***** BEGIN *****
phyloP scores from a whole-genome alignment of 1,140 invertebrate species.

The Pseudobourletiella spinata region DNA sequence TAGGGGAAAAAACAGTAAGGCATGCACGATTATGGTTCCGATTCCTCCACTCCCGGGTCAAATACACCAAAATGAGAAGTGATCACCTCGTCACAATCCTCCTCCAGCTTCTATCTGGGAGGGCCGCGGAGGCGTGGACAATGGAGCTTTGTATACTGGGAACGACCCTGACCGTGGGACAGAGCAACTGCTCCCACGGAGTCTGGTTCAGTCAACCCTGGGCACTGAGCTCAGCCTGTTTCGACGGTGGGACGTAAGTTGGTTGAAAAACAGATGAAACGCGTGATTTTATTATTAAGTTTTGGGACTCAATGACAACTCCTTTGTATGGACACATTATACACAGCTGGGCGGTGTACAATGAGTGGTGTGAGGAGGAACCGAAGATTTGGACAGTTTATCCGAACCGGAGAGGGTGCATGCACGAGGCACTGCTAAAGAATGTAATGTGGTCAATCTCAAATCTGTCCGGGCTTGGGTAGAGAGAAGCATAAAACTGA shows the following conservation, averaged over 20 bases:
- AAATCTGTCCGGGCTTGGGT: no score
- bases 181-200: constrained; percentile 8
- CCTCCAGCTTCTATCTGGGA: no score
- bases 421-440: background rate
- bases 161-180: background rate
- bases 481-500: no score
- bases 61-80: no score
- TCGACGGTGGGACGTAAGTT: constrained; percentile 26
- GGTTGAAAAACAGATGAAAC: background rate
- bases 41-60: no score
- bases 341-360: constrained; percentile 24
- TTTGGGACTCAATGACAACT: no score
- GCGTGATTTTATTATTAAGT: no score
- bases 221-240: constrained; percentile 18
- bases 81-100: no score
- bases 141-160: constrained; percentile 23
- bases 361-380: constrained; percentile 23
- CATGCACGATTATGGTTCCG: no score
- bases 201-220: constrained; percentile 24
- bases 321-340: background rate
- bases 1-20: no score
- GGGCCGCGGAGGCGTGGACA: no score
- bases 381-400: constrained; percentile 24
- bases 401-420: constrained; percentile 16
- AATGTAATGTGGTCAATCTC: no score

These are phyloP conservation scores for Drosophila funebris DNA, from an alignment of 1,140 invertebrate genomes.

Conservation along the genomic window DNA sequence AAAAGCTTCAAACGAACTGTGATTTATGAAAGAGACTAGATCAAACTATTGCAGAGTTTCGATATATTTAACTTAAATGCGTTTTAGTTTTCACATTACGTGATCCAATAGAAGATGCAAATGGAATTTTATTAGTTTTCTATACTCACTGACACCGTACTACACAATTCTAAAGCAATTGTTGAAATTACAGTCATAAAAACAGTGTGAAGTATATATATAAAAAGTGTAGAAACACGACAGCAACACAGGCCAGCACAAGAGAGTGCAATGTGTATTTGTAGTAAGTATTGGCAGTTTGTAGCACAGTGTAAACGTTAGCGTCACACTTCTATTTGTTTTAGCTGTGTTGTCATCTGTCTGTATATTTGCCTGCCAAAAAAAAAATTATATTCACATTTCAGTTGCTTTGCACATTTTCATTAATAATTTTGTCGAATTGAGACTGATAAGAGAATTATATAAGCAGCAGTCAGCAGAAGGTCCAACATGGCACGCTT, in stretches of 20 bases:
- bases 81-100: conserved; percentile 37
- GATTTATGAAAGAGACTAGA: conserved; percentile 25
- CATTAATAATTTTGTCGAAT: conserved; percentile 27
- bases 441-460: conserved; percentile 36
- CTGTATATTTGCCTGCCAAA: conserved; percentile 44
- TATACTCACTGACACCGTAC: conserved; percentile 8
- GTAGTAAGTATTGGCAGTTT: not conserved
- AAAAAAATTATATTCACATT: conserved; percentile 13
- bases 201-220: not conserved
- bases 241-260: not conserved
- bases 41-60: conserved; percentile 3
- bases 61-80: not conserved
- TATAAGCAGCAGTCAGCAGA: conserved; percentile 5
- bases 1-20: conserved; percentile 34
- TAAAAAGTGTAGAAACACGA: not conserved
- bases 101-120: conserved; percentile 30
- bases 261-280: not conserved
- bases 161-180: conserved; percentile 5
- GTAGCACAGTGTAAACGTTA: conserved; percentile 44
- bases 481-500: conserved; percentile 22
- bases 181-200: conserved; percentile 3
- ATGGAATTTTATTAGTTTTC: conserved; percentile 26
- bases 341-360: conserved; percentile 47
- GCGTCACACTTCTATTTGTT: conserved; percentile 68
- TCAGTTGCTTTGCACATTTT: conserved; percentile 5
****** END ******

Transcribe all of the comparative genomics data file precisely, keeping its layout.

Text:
phyloP scores from a whole-genome alignment of 1,140 invertebrate species.

The Pseudobourletiella spinata region DNA sequence TAGGGGAAAAAACAGTAAGGCATGCACGATTATGGTTCCGATTCCTCCACTCCCGGGTCAAATACACCAAAATGAGAAGTGATCACCTCGTCACAATCCTCCTCCAGCTTCTATCTGGGAGGGCCGCGGAGGCGTGGACAATGGAGCTTTGTATACTGGGAACGACCCTGACCGTGGGACAGAGCAACTGCTCCCACGGAGTCTGGTTCAGTCAACCCTGGGCACTGAGCTCAGCCTGTTTCGACGGTGGGACGTAAGTTGGTTGAAAAACAGATGAAACGCGTGATTTTATTATTAAGTTTTGGGACTCAATGACAACTCCTTTGTATGGACACATTATACACAGCTGGGCGGTGTACAATGAGTGGTGTGAGGAGGAACCGAAGATTTGGACAGTTTATCCGAACCGGAGAGGGTGCATGCACGAGGCACTGCTAAAGAATGTAATGTGGTCAATCTCAAATCTGTCCGGGCTTGGGTAGAGAGAAGCATAAAACTGA shows the following conservation, averaged over 20 bases:
- AAATCTGTCCGGGCTTGGGT: no score
- bases 181-200: constrained; percentile 8
- CCTCCAGCTTCTATCTGGGA: no score
- bases 421-440: background rate
- bases 161-180: background rate
- bases 481-500: no score
- bases 61-80: no score
- TCGACGGTGGGACGTAAGTT: constrained; percentile 26
- GGTTGAAAAACAGATGAAAC: background rate
- bases 41-60: no score
- bases 341-360: constrained; percentile 24
- TTTGGGACTCAATGACAACT: no score
- GCGTGATTTTATTATTAAGT: no score
- bases 221-240: constrained; percentile 18
- bases 81-100: no score
- bases 141-160: constrained; percentile 23
- bases 361-380: constrained; percentile 23
- CATGCACGATTATGGTTCCG: no score
- bases 201-220: constrained; percentile 24
- bases 321-340: background rate
- bases 1-20: no score
- GGGCCGCGGAGGCGTGGACA: no score
- bases 381-400: constrained; percentile 24
- bases 401-420: constrained; percentile 16
- AATGTAATGTGGTCAATCTC: no score

These are phyloP conservation scores for Drosophila funebris DNA, from an alignment of 1,140 invertebrate genomes.

Conservation along the genomic window DNA sequence AAAAGCTTCAAACGAACTGTGATTTATGAAAGAGACTAGATCAAACTATTGCAGAGTTTCGATATATTTAACTTAAATGCGTTTTAGTTTTCACATTACGTGATCCAATAGAAGATGCAAATGGAATTTTATTAGTTTTCTATACTCACTGACACCGTACTACACAATTCTAAAGCAATTGTTGAAATTACAGTCATAAAAACAGTGTGAAGTATATATATAAAAAGTGTAGAAACACGACAGCAACACAGGCCAGCACAAGAGAGTGCAATGTGTATTTGTAGTAAGTATTGGCAGTTTGTAGCACAGTGTAAACGTTAGCGTCACACTTCTATTTGTTTTAGCTGTGTTGTCATCTGTCTGTATATTTGCCTGCCAAAAAAAAAATTATATTCACATTTCAGTTGCTTTGCACATTTTCATTAATAATTTTGTCGAATTGAGACTGATAAGAGAATTATATAAGCAGCAGTCAGCAGAAGGTCCAACATGGCACGCTT, in stretches of 20 bases:
- bases 81-100: conserved; percentile 37
- GATTTATGAAAGAGACTAGA: conserved; percentile 25
- CATTAATAATTTTGTCGAAT: conserved; percentile 27
- bases 441-460: conserved; percentile 36
- CTGTATATTTGCCTGCCAAA: conserved; percentile 44
- TATACTCACTGACACCGTAC: conserved; percentile 8
- GTAGTAAGTATTGGCAGTTT: not conserved
- AAAAAAATTATATTCACATT: conserved; percentile 13
- bases 201-220: not conserved
- bases 241-260: not conserved
- bases 41-60: conserved; percentile 3
- bases 61-80: not conserved
- TATAAGCAGCAGTCAGCAGA: conserved; percentile 5
- bases 1-20: conserved; percentile 34
- TAAAAAGTGTAGAAACACGA: not conserved
- bases 101-120: conserved; percentile 30
- bases 261-280: not conserved
- bases 161-180: conserved; percentile 5
- GTAGCACAGTGTAAACGTTA: conserved; percentile 44
- bases 481-500: conserved; percentile 22
- bases 181-200: conserved; percentile 3
- ATGGAATTTTATTAGTTTTC: conserved; percentile 26
- bases 341-360: conserved; percentile 47
- GCGTCACACTTCTATTTGTT: conserved; percentile 68
- TCAGTTGCTTTGCACATTTT: conserved; percentile 5